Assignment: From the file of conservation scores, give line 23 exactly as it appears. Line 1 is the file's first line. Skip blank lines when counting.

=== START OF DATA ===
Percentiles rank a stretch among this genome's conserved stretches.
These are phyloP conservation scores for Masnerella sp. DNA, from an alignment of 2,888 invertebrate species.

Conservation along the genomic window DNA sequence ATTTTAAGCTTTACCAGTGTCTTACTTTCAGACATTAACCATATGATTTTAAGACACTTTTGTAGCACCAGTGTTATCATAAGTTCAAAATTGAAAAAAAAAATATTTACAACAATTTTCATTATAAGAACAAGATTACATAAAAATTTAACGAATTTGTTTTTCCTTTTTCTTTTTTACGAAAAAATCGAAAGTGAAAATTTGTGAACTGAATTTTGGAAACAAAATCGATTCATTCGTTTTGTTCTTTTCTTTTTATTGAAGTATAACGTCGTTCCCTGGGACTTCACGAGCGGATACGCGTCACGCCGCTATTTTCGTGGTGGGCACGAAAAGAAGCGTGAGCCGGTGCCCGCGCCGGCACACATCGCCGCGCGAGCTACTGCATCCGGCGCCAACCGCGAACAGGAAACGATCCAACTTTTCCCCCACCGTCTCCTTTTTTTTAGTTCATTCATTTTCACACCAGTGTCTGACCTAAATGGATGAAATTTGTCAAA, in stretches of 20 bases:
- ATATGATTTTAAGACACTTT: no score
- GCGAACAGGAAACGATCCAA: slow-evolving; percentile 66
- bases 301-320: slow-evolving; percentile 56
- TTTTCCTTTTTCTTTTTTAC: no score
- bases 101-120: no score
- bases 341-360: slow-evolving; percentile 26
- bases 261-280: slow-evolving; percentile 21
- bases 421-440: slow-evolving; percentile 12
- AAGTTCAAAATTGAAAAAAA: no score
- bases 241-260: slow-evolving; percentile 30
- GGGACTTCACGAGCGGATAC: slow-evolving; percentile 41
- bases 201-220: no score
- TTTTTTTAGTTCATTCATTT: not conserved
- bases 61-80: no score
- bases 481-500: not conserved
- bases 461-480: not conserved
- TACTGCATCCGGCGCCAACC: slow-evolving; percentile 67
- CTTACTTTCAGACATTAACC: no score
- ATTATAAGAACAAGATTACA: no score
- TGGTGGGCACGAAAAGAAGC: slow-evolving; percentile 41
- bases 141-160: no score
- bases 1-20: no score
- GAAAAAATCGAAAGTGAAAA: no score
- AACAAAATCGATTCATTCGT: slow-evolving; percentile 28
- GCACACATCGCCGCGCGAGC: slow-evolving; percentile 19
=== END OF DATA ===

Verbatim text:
- TGGTGGGCACGAAAAGAAGC: slow-evolving; percentile 41